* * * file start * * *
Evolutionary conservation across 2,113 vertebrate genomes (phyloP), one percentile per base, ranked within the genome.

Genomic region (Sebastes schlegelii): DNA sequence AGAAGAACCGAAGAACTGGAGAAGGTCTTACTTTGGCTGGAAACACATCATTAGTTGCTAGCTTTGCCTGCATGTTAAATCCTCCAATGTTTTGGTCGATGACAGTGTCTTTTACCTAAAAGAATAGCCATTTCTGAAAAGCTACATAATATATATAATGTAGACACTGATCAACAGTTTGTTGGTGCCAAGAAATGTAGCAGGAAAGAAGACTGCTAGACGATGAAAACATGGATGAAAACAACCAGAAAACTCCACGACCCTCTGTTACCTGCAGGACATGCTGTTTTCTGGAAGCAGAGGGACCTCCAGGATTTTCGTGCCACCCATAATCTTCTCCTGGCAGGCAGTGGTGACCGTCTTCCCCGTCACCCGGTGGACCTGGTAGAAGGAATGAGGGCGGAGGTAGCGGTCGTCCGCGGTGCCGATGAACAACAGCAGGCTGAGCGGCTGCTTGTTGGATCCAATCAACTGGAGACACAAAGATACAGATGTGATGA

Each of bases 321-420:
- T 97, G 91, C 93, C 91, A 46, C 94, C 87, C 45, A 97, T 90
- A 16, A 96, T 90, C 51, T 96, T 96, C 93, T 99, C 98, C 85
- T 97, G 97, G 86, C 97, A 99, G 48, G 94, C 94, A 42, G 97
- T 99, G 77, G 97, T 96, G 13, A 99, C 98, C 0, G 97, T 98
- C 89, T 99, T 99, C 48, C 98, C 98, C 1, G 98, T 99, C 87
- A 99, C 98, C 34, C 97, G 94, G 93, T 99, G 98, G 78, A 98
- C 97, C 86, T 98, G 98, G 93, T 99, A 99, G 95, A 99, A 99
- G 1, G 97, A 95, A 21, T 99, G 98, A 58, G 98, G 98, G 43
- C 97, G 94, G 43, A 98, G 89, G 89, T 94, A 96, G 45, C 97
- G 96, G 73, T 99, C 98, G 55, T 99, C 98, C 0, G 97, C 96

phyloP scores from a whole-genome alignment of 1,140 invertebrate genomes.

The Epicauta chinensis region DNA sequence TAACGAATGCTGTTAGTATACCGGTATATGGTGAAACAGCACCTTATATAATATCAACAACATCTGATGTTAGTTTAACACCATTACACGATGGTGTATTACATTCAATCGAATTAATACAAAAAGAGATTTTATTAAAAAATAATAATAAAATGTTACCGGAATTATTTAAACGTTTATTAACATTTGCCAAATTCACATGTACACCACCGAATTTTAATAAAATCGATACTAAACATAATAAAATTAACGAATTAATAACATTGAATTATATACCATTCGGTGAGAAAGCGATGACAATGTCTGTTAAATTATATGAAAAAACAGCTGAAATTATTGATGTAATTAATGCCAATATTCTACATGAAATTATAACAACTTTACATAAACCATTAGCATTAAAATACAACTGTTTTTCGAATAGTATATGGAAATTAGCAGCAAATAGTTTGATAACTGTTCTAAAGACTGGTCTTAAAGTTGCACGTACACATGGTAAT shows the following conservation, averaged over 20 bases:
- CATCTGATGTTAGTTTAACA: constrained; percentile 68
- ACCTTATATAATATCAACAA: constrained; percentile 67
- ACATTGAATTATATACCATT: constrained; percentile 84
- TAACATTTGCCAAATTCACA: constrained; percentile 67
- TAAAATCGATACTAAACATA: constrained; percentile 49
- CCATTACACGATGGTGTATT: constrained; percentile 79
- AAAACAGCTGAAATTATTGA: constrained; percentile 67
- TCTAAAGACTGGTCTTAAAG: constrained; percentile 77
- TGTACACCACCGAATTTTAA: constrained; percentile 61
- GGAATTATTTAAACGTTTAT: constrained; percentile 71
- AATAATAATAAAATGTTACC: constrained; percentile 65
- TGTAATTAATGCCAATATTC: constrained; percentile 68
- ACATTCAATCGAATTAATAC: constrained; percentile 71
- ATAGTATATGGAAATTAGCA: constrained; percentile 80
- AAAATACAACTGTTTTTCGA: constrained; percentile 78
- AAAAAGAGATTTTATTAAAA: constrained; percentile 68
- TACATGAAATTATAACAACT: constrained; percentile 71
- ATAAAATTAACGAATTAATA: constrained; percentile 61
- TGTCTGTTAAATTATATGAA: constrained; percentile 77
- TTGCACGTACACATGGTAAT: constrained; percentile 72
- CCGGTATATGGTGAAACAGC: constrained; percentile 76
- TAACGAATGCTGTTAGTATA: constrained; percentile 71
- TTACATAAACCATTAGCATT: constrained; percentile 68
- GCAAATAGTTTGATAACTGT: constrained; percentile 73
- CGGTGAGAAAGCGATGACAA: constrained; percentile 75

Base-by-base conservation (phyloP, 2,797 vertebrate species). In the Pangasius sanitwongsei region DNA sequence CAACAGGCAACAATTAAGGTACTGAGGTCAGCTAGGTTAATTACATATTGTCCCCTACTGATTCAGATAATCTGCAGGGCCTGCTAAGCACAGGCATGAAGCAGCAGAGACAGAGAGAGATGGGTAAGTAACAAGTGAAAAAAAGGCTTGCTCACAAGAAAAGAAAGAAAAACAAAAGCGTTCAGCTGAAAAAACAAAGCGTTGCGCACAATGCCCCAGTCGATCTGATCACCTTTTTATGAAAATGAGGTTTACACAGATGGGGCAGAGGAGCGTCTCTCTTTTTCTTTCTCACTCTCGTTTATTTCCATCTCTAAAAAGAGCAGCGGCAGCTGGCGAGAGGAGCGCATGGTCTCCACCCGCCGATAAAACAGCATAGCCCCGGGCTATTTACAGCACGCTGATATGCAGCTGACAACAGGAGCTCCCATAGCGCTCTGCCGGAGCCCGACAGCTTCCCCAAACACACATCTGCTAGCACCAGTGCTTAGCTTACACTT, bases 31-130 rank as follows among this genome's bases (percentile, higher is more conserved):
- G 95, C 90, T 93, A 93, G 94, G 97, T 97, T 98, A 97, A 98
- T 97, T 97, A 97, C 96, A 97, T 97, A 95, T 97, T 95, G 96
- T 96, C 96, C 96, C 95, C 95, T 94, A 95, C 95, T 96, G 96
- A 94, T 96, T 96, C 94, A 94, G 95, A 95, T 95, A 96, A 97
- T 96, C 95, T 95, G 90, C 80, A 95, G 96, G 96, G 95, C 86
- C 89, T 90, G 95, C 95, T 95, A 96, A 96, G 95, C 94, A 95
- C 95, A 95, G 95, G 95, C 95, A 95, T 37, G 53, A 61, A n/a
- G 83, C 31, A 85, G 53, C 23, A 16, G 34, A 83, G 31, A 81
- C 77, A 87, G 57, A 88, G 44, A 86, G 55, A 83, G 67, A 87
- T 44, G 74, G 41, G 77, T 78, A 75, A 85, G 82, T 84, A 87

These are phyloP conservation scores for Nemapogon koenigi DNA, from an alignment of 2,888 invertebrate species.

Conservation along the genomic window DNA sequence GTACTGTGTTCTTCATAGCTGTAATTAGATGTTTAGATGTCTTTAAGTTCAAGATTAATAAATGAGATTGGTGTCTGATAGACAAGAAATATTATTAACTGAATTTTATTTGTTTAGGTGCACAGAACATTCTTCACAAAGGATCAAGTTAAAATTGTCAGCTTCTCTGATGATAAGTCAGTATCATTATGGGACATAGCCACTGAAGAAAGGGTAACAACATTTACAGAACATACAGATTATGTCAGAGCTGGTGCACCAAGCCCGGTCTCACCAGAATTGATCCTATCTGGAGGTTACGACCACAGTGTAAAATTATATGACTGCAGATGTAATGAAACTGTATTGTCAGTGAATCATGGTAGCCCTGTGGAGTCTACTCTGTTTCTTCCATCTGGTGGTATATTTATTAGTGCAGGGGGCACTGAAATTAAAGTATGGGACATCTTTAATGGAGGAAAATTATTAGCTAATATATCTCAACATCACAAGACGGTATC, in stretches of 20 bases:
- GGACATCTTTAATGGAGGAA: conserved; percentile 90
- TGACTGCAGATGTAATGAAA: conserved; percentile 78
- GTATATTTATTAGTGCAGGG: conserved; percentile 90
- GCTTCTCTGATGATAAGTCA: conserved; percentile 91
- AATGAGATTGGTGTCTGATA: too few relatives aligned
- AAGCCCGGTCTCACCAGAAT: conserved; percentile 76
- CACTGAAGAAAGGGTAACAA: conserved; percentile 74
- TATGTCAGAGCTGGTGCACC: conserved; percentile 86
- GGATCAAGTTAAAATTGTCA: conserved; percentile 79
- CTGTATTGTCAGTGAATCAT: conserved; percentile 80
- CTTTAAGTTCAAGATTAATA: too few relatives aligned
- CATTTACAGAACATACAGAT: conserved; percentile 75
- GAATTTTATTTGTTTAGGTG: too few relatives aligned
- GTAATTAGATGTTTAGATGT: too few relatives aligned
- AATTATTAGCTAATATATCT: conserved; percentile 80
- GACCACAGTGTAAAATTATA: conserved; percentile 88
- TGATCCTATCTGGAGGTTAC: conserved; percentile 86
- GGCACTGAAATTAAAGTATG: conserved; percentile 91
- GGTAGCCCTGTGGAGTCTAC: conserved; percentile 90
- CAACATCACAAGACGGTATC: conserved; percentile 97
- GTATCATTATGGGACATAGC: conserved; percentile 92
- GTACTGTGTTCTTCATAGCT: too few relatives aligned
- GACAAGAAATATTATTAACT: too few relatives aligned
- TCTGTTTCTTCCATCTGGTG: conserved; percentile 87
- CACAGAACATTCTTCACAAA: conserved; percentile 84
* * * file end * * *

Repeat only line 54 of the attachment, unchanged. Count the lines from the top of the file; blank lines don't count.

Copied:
- GGACATCTTTAATGGAGGAA: conserved; percentile 90